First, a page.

The most important thing about Jeremy Corbyn is what he symbolises to the tens of thousands of people who have joined the Labour party since he became leader. After years of soulless Blairite pragmatism without principles, Corbyn represents a return to conviction and hope for radical change. In the unlikely event that Corbyn were to lose this week, most of these new members would probably break ties with Labour, and return to disillusionment and a sense of impotence. I don’t think the numbers inspired by Corbyn are enough by a long shot to win an election; but it’s still a huge number of people, and their energy and conviction could be a crucial part of a broader election winning strategy.
But the fact that Corbyn is genuine, and has political views we might like, should not blind us to the fact that he has proved extremely bad at the practical skills of leadership. After many years of being a backbench rebel, he has not taken well to the business of putting out press statements, formulating soundbites, putting together a simple narrative that gives people a sense of the party’s positive vision, etc. Of course, for those of us who like Corbyn, this rejection of conventional media just increases his personal appeal. But I’m afraid in the real world these are things you need to do if you want to cut through to the vast proportion of the electorate who don’t follow lefty politics on social media, and get their news by catching the odd line on the television or radio news.
This is all well-documented in Owen Jones’ heartfelt expression of concern. For me two things summed up Corbyn’s public relations problem. Firstly his demand the day after the EU referendum to immediately trigger article 50. This was a big moment, an important statement, and he clearly hadn’t thought it through, as he now admits. Secondly, in his interview with Owen Jones, Corbyn was asked what he could do to appeal to older voters, for whom Labour is not popular. His immediate response was that older people should be invited into schools to meet young people. At this point I was screaming at my laptop.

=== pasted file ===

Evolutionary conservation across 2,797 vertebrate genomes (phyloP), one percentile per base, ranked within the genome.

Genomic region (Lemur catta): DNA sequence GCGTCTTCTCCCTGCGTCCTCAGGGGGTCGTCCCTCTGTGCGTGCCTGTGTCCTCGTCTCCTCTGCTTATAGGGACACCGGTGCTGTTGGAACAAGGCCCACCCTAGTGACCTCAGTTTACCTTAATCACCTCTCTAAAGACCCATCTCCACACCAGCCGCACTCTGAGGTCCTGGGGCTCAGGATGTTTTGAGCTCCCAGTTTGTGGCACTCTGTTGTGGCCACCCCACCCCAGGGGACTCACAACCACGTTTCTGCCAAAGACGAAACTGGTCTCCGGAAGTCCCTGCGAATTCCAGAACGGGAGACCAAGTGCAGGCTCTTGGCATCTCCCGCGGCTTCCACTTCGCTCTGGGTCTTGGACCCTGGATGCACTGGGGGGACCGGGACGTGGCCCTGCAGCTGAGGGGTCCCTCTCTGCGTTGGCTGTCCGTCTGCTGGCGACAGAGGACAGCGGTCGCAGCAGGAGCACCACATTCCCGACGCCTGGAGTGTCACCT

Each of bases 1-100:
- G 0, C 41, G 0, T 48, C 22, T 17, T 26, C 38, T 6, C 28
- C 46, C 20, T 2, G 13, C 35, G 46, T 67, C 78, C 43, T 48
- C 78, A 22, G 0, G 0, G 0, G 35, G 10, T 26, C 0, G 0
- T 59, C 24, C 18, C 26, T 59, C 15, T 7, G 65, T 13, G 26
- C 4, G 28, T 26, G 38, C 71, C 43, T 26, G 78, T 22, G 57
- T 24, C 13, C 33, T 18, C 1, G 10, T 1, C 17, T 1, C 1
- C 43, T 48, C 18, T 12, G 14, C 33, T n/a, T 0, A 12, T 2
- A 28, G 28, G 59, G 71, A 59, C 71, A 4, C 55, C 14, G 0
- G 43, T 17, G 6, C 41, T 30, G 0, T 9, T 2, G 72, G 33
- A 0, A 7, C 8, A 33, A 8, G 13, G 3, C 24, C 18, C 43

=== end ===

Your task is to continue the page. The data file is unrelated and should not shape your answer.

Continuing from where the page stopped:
And the polls bear out the PR failure. I believe that someone with Corbyn’s politics could cut through and win an election, especially in these post 2008 times when people are seeking radical alternatives. But the reality is that Corbyn has not been on course to do this. Even before the leadership challenge Labour were consistently behind in the polls (occasionally neck and neck, very occasionally a point ahead), and Labour lost seats at the local elections and did significantly worse than under Miliband at the same point in the electoral cycle. An opposition needs to be way ahead at this stage to have a shot at winning. Under Miliband Labour was ten points ahead of the Tories mid-parliament, and still went on to badly lose the election. And Corbyn has had the worst personal ratings of any opposition leader ever. Yes, there has been a media bias against Corbyn. But that’s what’s going to happen if you propose radical alternatives, which is precisely why a radical opposition leader needs to have a high level of skill and ingenuity, especially regarding her or his media strategy. My concerns with Corbyn are not about his politics but his abilities.
And so I’m left not knowing who to vote for. I don’t want to halt the growing people’s movement that Corbyn represents. But I don’t think flesh and blood Corbyn himself is very good at his job. In my ideal scenario, Corbyn would voluntarily hand over the leadership to Clive Lewis in the near future, thus securing the movement under more capable leadership. But unfortunately that option isn’t on the ballot paper. 26 hours left to make my mind up…
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